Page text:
The current Covid 19 statistics for Germany recorded more than 220 deaths. That is more than 220 tragedies. And yet this number is surprisingly small compared to the approximately 40,000 people infected. In mathematical terms, this results in a lethality – that is the technical term for the death rate – of around 0.5 percent; the value is significantly smaller than in many other countries. Meanwhile, people are also asking themselves outside of the Federal Republic: What is different in Germany than, for example, in Italy, which is badly affected?
In fact, there are enormous differences when you divide the number of deaths by the number of cases. According to this calculation, Bangladesh and San Marino have a lethality of more than ten percent, Italy is just under ten percent. In contrast, the calculation for Australia, the Czech Republic and Israel results in a death rate of less than 0.4 percent.
Part of the phenomenon is that simple division is not a very reliable method. It must be taken into account how long the outbreak has persisted, that illness and death do not occur at the same time, and how reliably deaths and infected people are recorded. There are large – and above all: differently sized – undisclosed numbers, especially when registering infections.
The number of undetected cases in Germany is likely to be lower than in many other countries. A comparatively large number of people are tested here, as Lothar Wieler, President of the Robert Koch Institute, regularly emphasizes. Many infected people with mild or no symptoms were also recorded. Italy, on the other hand, tests a lot, but mostly in clinics where the seriously ill struggle for breath. Light cases are hardly registered anymore, wrote scientists from Rome a few days ago in the journal Jama.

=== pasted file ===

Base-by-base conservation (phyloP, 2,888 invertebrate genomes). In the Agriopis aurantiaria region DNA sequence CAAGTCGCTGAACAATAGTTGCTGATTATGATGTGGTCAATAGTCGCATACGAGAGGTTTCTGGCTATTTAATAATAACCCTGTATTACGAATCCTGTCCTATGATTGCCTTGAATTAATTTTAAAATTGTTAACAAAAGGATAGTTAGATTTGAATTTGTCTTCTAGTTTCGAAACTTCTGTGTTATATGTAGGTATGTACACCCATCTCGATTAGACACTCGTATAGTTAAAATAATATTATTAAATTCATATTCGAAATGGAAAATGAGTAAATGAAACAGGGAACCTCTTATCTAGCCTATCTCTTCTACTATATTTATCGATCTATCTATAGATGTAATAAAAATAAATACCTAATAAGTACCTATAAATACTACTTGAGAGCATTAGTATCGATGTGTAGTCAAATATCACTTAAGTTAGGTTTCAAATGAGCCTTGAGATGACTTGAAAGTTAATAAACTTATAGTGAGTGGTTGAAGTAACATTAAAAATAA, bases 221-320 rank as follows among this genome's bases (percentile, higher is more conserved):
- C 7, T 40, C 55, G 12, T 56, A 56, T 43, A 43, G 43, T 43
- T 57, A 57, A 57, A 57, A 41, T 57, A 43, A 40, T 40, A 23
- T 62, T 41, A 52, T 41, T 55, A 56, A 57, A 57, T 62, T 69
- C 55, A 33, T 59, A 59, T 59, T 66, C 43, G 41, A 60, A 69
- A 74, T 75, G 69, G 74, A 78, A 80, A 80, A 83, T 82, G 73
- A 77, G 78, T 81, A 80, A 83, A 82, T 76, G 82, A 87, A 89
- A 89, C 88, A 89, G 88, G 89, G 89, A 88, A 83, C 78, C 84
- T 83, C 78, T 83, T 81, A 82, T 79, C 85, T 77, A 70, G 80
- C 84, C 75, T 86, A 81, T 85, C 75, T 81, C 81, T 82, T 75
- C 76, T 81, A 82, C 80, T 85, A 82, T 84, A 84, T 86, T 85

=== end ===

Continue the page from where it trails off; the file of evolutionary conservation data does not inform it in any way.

In Germany it is mainly younger people who get sick, in Italy and Spain the older ones
But beyond statistical bias there are explanations for the geographical differences. This includes the age of the sick. In Germany, Sars-CoV-2 has so far met younger people, in Italy and Spain, however, the older ones who are at greater risk of death.
Smoking is believed to be another factor. The damaged lungs of cigarette users could favor severe courses of Covid-19. This connection could explain why men, among whom smoking is more common, are infected more often and die more often than women. However, differences between Italy and Germany cannot be explained in general, the smoking rates in both countries are roughly the same.
The influence of air pollution is also being discussed. The fine dust concentration is particularly high in northern Italy. The dirt particles can exacerbate chronic lung diseases, making it harder for patients to fight pneumonia, says Sara De Matteis, an environmental physician at the University of Cagliari: “This is probably also the case with Covid-19”.
Even a good health system is not immune to dramatic developments
Oxford University scientists also hypothesize that antibiotic resistance could explain some of the deaths in Italy. Antibiotics do not help against the coronavirus, but are used in those patients who also develop an accompanying bacterial infection. But Italy has been struggling with pathogens that have become resistant for years.
Differences in the capacity and quality of the health system can also be an influencing factor. It is likely to be particularly effective in poorer countries. Which of these factors ultimately has which influence is currently extremely uncertain. What is certain is that Germany, despite its good health system, is not immune to more dramatic developments. “We are only at the beginning of the epidemic,” says Wieler.
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